Book of Memory
A Rastafari Testimony
Composed by Prince Elijah Williams
Edited by Michael Kuelker
Published by CaribSound Ltd. ISBN 0-9746021-0-8
For some, whose perceptions of Rasta are shaped solely by reggae images and lyrics, Rastafarianism is a glamorous and exotic lifestyle choice. For others, Rastafarianism is a backward-looking sect preoccupied with such incomprehensible doctrinal points as the divinity of Haile Selassie. Sadly, in Jamaica itself, many still regard Rastafarians as lunatics and criminals.
For all three groups, this book of oral testimony by Prince Elijah Williams, born in the parish of St James, Jamaica in 1942 and a Rasta since the age of 13, will come as a revelation. A transcript of taped interviews with Michael Kuelker conducted over a period of about ten years, Book of Memory testifies both to Prince's fifty years as a Rastaman and to the richness and despair of life in rural Jamaica.
To become a Rasta in 1955 was no lifestyle choice. It meant
being refused employment, your children being mocked and excluded
at school, having your hair forcibly cut by the police. It took
guts and conviction. In 1963, a half crazed semi dread, with a
personal grudge and a few followers murdered five Montego Bay
residents. In the government led pogrom that followed,
Rastas across the island, including Prince himself, were terrorised, brutalised and locked up on the direct orders of Prime Minister Bustamante. It is believed that many were murdered and secretly buried. This is known as the Coral Gardens Incident and it is humbling that, although commemorated every year as part of the Rastafarian calendar, I had to read this book to
find out about it. Rastafarians are now campaigning vigorously for a Truth Commission, along the lines of its South African post apartheid namesake. Although Prince acknowledges the strides made towards justice in Jamaica since those times, it is his belief that until you fully acknowledge the past you can never escape it.
For while the natural beauty of rural Jamaica infuses Book Of Memory, and Prince's loving descriptions of how he uses its herbs, cultivates its crops and makes charcoal in its earth are among its greatest delights, for Prince and his Rasta brethren, Jamaica,s history is written in the cane fields, the big houses, in the schools and what is taught, in the churches and how the people worship, in the land and who owns it. It is a landscape and a people shaped by the violence of slavery: 'That's where I spend half of my life- working at Amblin EstateYou can see the slavery on the place. You see the old barracks that the slaves used to live in.'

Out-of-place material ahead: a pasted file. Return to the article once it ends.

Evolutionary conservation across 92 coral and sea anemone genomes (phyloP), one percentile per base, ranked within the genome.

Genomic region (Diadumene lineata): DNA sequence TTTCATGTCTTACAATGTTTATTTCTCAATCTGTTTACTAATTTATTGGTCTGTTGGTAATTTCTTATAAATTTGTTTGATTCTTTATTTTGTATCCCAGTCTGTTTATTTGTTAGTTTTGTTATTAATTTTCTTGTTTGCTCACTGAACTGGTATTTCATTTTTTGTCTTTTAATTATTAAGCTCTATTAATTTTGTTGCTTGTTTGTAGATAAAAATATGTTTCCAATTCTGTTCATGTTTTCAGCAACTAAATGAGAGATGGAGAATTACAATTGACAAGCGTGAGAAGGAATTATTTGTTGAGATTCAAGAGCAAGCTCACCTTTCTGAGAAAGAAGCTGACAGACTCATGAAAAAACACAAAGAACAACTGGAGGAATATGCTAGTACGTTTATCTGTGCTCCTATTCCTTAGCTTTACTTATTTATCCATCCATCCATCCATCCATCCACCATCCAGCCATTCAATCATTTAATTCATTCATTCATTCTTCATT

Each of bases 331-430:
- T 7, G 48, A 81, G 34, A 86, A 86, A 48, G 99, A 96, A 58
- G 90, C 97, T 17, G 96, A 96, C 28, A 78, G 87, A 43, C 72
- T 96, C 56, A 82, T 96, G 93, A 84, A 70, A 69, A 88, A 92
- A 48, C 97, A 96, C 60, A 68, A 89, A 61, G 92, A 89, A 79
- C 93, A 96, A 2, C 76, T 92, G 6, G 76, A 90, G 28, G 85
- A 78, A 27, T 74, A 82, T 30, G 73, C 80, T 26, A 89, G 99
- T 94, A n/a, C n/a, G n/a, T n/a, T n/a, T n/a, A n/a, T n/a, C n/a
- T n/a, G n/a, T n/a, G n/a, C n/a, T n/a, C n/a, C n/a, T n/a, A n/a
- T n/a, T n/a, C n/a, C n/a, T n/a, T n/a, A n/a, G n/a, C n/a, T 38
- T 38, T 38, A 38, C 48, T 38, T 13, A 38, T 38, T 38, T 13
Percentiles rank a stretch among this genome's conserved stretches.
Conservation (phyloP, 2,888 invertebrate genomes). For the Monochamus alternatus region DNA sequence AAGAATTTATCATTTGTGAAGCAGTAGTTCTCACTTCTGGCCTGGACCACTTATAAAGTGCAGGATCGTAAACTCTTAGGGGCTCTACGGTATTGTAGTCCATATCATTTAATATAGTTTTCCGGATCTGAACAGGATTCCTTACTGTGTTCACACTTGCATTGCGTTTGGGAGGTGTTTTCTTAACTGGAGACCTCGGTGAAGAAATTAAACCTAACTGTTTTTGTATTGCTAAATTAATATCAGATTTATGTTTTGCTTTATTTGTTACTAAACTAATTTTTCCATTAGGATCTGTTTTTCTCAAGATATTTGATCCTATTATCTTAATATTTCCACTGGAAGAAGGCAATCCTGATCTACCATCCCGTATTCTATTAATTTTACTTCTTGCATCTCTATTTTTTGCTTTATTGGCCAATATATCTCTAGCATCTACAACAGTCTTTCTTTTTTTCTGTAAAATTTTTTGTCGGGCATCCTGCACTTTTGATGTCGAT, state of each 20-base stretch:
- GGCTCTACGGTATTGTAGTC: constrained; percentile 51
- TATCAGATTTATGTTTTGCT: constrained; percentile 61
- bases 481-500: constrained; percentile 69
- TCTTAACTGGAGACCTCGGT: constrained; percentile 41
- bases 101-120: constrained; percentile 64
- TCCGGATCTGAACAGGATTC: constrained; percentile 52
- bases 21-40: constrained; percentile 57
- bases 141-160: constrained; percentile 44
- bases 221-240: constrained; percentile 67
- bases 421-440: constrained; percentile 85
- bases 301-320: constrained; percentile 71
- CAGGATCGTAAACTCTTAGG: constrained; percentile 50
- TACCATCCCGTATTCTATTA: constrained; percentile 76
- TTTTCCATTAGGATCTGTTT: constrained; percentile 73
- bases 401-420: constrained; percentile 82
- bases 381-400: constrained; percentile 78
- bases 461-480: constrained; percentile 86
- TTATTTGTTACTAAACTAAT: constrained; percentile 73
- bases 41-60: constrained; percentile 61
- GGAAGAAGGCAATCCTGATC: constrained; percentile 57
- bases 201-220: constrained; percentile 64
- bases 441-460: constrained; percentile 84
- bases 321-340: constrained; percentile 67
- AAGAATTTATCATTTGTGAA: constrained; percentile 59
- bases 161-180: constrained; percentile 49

For Prince, it is not the Rastaman who is backward looking and obscurantist, but the rest of Jamaica, trapped in the nightmare of the past because they cannot wake up to it. The Rasta is the wide-awake man, the man living in the reality of the present: 'This is how religion form, you know, to take away your mind and to give you their mind. They give you thoughts of your own, not the thoughts you should have.'
Those looking for a definitive Rough Guide account of Rasta
doctrine will find little enlightenment here. Pressed on his relationship
to the Bible, Prince states 'If you should check out this Bible,
it were written by some man who go to Rome, drink rum-and-drunk
and whole heap of dirty things'. In the next breath, asked
why he relies so heavily on the Bible in his
reasonings, Prince replies 'because the word is true... this is mi daily food, a part of my livity.'
However, as the book slowly unfolds it becomes clear that such contradictions are not important. What really matters is the act of reasoning itself. Rastafarianism is not a book of rules but an act of questioning and there is no aspect of human experience, including the Bible,
which cannot be subjected to the reasoning process by Prince and his Rasta brethren.
A revelation for many readers will
be the deep humanism of the Rastas and their commitment to a way
of life conscious and inquisitive, rooted not in some faraway
delusional place but in the everyday life of poor people in Jamaica.
The very best sections of the book are Prince's
meditations on the basics of existence, food, the land, language, the human body, the law, not arcane interpretation of Biblical text. Everything is of significance to Prince: 'The things that go in your mouth, affect the brain.'.
Prince's constant theme is that we need not be what others make us. Of one spell in the jailhouse, he comments 'Many people to a cell, one bucket. We learn to discipline ourselves by not eating a whole lot in the night to full that bucket with shit. You make yourself the way you want yourself to be'. Here Prince sounds like Hamlet, the greatest humanist of them all; he can be bounded in a nutshell, yet count himself a king of infinite space.
Book of Memory opens abruptly and without preamble with the voice of Prince Williams: 'At the time of the Coral Gardens insolence...' By the end you know that voice well, almost as the voice of an old friend, as Michael Kuelker knows him. Kuelker is a reticent narrator who appears in the book only towards the end, but his editorial decision to leave the talking to Prince is integral to the book's success. First, he gives us the sheer pleasure of Jamaican patois in all its glory and eloquence, rolling out over nearly 400 pages. Second, no one can speak for Prince except himself because, as Book of Memory makes clear, at the heart of Rasta is a shared experience of fellowship lovingly, and painfully, acquired over more than half a century, through such experiences as the Coral Gardens Incident: 'I nah deal wid the semi-Rasta. Mi deal with the full-grown Rasta who know what it takes to be a Rastaman. Beca it takes a whole lot of sacrifice.'
Book of Memory will leave you humbler and wiser. It is a book for anyone who loves Jamaica.